Appellant brought an action against Mack Trucks, Inc., seeking damages for loss of use of a truck entrusted to Mack for repairs. The suit was based on Mack's alleged negligence which unreasonably delayed the repair of the truck. Mack answered, denying liability, and brought a third-party action against Reid Alignment Co., a company which made some of the repairs on the truck. Both defendants were granted summary judgment, from which judgments this appeal is brought.
1. The chief argument of appellees was that appellant is not the real party in interest in this suit. That argument is based on a lease contract between James and a transport company. From the terms of that agreement, it is clear that the transport company was a hirer and James a bailor within the meaning of Code Ann. 12-201: "Hiring is a contract by which one person grants to another either the enjoyment of a thing, or the use of the labor and industry of himself, during a certain time, for a stipulated compensation, or where one contracts for the labor or services of another about a thing bailed to him for a specified purpose." Having established the bailment relationship, appellees claim that James is precluded from seeking damages for loss of use by Code Ann. 12-210: "For an interference with the possession, the right of action is in the hirer; for an injury to the property, or any interference with his rights of property, the bailor also has his right of action."
In response, appellant relies on Cincinnati, N. O. &c. R. Co. v. Hilley, 121 Ga. App. 196 (173 SE2d 242)
. In that case, after stating the general rule on a bailor's rights against third persons for damage to bailed property, the court held: "However, the rule is different if the owner is entitled to immediate possession . . ." Id., p. 202.
In the case before us, the term of the bailment is established by the lease contract: "This lease shall be in effect for one year from date and from year to year thereafter. This lease may be terminated after it has been in effect thirty days by either party giving to the other written notice of termination." Appellees point to this lease provision and contend that the term was definite and the Hilley case, therefore is inapposite. Appellant, however, points out that the lease had been in effect more than thirty days at the time it was delivered to Mack Trucks, Inc. By the language of the lease contract, the bailment was then terminable at the will of either party merely by the giving of written notice.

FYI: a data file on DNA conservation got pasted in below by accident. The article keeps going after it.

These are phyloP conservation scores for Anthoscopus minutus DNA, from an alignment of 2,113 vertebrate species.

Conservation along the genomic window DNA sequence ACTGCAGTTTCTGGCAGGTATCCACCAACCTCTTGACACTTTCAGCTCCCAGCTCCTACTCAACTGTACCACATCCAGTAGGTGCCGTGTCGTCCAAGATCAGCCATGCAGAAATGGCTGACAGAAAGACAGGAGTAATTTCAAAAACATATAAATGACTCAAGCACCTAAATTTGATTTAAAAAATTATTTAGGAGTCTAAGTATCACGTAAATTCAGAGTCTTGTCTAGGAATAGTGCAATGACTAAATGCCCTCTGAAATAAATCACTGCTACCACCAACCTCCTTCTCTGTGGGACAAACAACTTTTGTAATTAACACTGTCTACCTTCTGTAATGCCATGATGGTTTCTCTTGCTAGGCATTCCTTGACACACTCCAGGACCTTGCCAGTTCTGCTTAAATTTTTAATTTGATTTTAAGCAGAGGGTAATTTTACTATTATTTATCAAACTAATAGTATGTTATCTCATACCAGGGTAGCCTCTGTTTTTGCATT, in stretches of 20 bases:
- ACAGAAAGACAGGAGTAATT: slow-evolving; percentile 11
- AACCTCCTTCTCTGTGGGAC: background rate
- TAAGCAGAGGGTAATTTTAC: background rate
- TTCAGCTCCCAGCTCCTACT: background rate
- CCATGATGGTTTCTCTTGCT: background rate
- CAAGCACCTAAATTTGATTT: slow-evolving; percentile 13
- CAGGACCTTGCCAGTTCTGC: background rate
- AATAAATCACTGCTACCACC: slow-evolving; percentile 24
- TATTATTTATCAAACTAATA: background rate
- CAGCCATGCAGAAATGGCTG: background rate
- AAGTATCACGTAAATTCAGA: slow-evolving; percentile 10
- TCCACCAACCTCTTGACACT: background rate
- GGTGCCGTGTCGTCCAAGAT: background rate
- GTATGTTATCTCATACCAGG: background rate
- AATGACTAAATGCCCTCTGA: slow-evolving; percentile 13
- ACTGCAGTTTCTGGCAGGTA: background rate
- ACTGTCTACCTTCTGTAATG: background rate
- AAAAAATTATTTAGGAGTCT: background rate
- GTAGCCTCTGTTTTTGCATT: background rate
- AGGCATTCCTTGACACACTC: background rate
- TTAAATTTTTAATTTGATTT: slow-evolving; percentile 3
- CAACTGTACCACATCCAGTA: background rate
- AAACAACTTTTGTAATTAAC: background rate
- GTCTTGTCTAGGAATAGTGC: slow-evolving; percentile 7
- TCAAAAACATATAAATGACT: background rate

Under the terms of the lease and the rule in the Hilley case, we hold that James is not precluded as a matter of law from seeking damages for loss of use of the truck. A question of fact remains as to whether James, in fact, suffered damages from the alleged delay. That being so, the contention of appellees that James is not the real party in interest was not a sufficient ground for the grant of summary judgment.
2. The other ground for summary judgment was that there had been an accord and satisfaction of James' claim. That holding was apparently based on the appellee's contention that the payment by appellant and his insurer of the repair bill for the truck, without an express reservation of any claim against appellees, constituted an accord and satisfaction. We cannot agree.
Appellant asserts that there is no evidence of "any discussion, understanding (express or implied) or agreement between the parties as to the claim of the plaintiff for loss of use and other damages because of the unreasonable time taken to repair the vehicle . . ." After a thorough review of the record, we have found no such evidence and appellees have not pointed out any (see Rule 18 (c)(3)(iv) of the rules of this court; Code Ann. 24-3618 (c)(3)(iv)).
"An accord and satisfaction is itself a contract and requires a meeting of the minds in order to render it valid and binding. [Cits.]" Pa. Threshermen &c. Ins. Co. v. Hill, 113 Ga. App. 283
, 293 (148 SE2d 83
). Nothing in the record shows a meeting of the minds or any consideration flowing to appellant. Accordingly, summary judgment for appellees could not properly have been granted on the defense of accord and satisfaction.
3. Employing a "right for any reason" argument, appellees assert that appellant's action is barred by his execution of a subrogation agreement in favor of his insurer. The trial court rejected that argument, and we find it no more persuasive on appeal.
Appellees base their argument on the Supreme Court's decisions in Parker Plumbing &c. Co. v. Kurtz, 225 Ga. 31 (165 SE2d 729)
, and Lindsey v. Samoluk, 236 Ga. 171 (223 SE2d 147)
. Those cases held that the subrogation agreement executed by the insured was a complete assignment of all legal claims arising from the loss which triggered the insurer's liability to the insured.
The present case is not controlled by those decisions because the damages alleged by James are not a part of the claims to which his insurer was subrogated. The loss of use for which he seeks recovery did not arise from the occurrence which caused the damage for which appellant made a claim on his insurer. This loss occurred subsequent to and arose from a wholly different source than the loss which triggered the insurer's liability to James.
Telford, Stewart & Stephens, J. Douglas Stewart, for appellant.